Senate Minority Leader Mitch McConnell probably won't know if his party has a majority until after Election Day. Photographer: Win McNamee/Getty Images
Senate Minority Leader Mitch McConnell probably won't know if his party has a majority until after Election Day. Photographer: Win McNamee/Getty Images

Since I wrote on Senate elections last week, two more high-quality prediction systems have emerged: Presidential election forecaster Sam Wang is back and looking at Senate polls, and the HuffPollster gang is turning their charts into forecasts.

As with the Drew Linzer/Daily Kos model I looked at last week, both of these are poll-driven. That is, they ask what is likely to happen in November, given the polls to date. That contrasts with systems that put some or more weight on “fundamentals” of elections, on the assumption that early polling may be misleading because it ignores considerations such as district partisanship, national trends and candidate recruitment, all of which may kick in as the campaign goes along.

Right now, in aggregate, the polls-only versions are more favorable to Democrats. So Daily Kos has a 55 percent chance of at least 51 Republican seats; HuffPollster is at 48 percent; and Sam Wang gives Republicans a 35 percent chance for control. Contrast that with the mixed-input Monkey Cage/Washington Post model, which gives Republicans a 52 percent chance of having at least 51 seats, and the New York Times, which gives them a 66 percent chance at a Senate majority. The full-blown 538 model should be coming soon, but Nate Silver’s preliminary look, also with mixed input, also favored Republicans (and there are also, mainly from political scientists, fundamentals-only models, which I should write about separately).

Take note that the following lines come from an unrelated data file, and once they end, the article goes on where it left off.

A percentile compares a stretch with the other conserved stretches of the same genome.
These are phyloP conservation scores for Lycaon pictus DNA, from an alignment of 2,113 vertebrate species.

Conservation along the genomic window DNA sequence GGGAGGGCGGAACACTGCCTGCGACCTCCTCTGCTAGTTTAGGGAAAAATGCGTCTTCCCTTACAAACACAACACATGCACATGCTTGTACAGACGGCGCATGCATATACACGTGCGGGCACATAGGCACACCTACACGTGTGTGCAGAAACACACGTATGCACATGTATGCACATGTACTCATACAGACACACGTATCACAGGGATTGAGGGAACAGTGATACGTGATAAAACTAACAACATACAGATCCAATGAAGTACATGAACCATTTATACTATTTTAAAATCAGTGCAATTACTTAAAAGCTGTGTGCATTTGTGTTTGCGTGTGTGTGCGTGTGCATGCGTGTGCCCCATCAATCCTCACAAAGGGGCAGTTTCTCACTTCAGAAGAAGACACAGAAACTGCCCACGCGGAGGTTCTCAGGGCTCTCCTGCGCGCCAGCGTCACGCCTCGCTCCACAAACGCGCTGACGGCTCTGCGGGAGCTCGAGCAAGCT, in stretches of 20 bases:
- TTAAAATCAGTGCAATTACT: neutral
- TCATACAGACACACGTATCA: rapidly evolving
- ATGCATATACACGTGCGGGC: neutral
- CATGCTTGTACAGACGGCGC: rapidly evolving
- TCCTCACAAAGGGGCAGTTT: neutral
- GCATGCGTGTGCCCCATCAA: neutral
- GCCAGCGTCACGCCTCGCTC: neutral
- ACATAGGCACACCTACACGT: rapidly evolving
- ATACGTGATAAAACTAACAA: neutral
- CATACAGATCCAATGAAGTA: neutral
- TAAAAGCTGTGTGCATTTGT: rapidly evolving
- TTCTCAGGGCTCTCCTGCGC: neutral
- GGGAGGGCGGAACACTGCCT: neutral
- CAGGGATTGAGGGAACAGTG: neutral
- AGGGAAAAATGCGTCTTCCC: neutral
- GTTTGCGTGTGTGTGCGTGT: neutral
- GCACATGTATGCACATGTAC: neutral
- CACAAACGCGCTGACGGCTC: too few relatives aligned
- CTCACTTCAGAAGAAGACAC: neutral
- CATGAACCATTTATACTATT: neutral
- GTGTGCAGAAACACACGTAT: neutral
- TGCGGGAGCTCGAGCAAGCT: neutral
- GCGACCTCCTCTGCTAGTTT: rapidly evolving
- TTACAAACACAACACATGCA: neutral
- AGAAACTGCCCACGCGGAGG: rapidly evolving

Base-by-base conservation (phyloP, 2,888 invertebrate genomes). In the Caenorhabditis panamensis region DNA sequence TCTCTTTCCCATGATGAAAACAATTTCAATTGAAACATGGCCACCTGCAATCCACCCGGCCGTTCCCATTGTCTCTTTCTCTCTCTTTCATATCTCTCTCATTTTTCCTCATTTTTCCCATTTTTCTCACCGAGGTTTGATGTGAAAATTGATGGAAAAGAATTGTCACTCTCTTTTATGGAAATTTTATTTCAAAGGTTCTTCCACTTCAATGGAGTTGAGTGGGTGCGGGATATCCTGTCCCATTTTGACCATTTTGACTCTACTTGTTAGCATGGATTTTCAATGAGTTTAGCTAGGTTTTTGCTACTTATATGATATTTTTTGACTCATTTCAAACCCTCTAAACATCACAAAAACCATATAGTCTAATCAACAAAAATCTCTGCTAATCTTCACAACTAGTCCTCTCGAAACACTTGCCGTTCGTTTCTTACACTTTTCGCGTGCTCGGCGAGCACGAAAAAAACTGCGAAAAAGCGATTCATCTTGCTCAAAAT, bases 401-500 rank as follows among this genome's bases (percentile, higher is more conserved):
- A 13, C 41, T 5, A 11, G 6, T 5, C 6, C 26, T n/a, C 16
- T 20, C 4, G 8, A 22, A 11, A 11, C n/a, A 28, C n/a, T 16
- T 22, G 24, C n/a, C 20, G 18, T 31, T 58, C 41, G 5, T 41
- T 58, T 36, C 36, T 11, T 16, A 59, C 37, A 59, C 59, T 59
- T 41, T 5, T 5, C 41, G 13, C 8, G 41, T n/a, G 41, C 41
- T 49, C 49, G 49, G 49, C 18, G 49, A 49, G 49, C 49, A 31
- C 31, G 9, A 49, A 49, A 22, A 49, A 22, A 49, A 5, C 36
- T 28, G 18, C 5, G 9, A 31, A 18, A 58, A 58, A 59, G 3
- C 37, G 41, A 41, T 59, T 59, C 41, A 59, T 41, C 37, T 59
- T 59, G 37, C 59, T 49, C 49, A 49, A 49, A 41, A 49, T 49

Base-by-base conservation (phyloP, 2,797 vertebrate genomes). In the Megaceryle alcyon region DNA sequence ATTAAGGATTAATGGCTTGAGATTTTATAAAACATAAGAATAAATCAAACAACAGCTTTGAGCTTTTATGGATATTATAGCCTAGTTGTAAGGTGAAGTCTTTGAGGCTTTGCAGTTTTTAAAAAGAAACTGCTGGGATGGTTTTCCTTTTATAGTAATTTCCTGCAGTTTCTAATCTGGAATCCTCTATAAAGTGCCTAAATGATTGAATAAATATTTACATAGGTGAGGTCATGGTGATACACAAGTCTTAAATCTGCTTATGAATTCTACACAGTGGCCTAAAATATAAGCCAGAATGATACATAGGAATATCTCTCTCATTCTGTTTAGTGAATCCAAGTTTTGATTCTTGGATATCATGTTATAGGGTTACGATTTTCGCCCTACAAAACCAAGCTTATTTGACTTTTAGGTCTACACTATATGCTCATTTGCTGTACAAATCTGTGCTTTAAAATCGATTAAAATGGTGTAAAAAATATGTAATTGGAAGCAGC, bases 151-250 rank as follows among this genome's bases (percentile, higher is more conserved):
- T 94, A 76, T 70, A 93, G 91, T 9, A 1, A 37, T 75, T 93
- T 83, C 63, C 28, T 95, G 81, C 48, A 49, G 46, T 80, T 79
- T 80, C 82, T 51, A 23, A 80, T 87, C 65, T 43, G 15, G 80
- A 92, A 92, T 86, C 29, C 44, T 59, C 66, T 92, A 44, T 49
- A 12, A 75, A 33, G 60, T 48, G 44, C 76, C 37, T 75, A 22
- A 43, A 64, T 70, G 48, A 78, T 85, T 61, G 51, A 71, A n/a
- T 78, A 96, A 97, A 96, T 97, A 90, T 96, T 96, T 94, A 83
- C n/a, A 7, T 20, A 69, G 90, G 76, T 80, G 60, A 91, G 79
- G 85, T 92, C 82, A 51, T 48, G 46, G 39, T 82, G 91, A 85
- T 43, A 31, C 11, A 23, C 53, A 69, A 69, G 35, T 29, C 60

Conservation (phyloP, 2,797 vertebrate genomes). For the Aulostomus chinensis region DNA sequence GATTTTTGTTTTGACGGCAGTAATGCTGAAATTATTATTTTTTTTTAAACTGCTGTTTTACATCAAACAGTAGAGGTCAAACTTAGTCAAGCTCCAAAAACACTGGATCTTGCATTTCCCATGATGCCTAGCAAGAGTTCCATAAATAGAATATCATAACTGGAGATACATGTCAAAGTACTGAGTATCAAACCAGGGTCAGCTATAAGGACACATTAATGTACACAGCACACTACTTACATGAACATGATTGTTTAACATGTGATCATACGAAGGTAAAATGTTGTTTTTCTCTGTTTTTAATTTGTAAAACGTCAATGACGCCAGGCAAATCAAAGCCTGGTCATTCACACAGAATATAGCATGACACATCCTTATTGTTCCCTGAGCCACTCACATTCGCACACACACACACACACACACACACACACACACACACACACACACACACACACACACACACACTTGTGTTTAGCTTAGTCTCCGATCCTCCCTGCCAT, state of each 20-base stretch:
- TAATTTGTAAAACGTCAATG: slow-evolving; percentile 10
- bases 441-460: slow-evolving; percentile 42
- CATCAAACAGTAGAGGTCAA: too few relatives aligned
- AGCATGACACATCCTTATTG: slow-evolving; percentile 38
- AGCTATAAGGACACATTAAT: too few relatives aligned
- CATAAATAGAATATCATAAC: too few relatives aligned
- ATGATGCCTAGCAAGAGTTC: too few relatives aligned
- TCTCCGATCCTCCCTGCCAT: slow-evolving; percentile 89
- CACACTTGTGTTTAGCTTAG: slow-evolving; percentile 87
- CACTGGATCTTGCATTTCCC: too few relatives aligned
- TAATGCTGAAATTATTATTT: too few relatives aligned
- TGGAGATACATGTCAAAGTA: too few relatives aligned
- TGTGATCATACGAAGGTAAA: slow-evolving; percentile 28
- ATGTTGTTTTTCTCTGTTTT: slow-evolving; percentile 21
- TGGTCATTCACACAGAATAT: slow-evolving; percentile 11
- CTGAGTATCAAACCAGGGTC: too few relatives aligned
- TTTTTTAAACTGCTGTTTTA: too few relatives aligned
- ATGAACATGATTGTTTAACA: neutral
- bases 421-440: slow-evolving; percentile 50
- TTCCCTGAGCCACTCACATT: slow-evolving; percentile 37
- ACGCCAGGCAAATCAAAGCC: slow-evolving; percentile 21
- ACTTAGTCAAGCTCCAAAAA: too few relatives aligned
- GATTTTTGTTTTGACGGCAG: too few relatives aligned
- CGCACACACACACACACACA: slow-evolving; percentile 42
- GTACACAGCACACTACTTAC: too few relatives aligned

Who to trust? Almost everyone agrees that polls are increasingly better for predicting outcomes as the election draws closer. And almost everyone agrees that well in advance, fundamentals are more useful. So one way to look at the differences is that right now Democrats are doing a bit better than the fundamentals suggest -- and that we have no way of knowing how that will play out by November.

Beyond that, the polling-only models may differ on a lot of things. Which polls should be included? Should low-quality or partisan polls be given equal weight, discounted, adjusted or dismissed? How should polling averages be estimated -- how do the models treat polls as they get older? And in projecting forward, how “linked” are the various races -- how likely is it that Kentucky, Alaska, Louisiana and Iowa will all move independently of one another because contest-specific electioneering matters, and how likely is it that they’ll move together as part of late-breaking national trends? And of course “fundamentals” or mixed models can vary, too, on many dimensions, including the precise economic variables to use, what counts as a “quality” candidate and how much any of those variables matter. Even if purely derived from past data, modelers must make choices about how they examine the past that will have important implications for how they predict the future.

I’ll continue to emphasize that the headline numbers suggest unearned precision. Most of these modelers, most of the time, don’t really make unsupported claims -- but the numbers often suggest more certainty than the prose claims, and both the headline writers and the chart designers rarely include important caveats.

So we shouldn't trust any single model, or even a single average of the various models. Instead, the best way to read all of this is to focus on the range, both in individual models when supplied by the authors, and across models. That’s going to give smart readers uncertainty, and that’s exactly what we all should be experiencing right now. If you want certainty, try the U.S. House: It's going to stay Republican. But we don’t know who is going to win the Senate, and there’s a very good chance we won’t on Election Day morning, or on Election Day night -- until Alaska comes in, and even then we may have to wait for Louisiana to hold a runoff to really know. Or not; the range is still large enough that both solid Republican or solid Democratic control are each very plausible. But for now, the right attitude isn’t to try to figure out which model to trust; it’s that we’re better off the more we know, and each reasonable model adds to our general sense of how things things are going.

To contact the writer of this article: Jonathan Bernstein at Jbernstein62@bloomberg.net.

To contact the editor responsible for this article: Max Berley at mberley@bloomberg.net.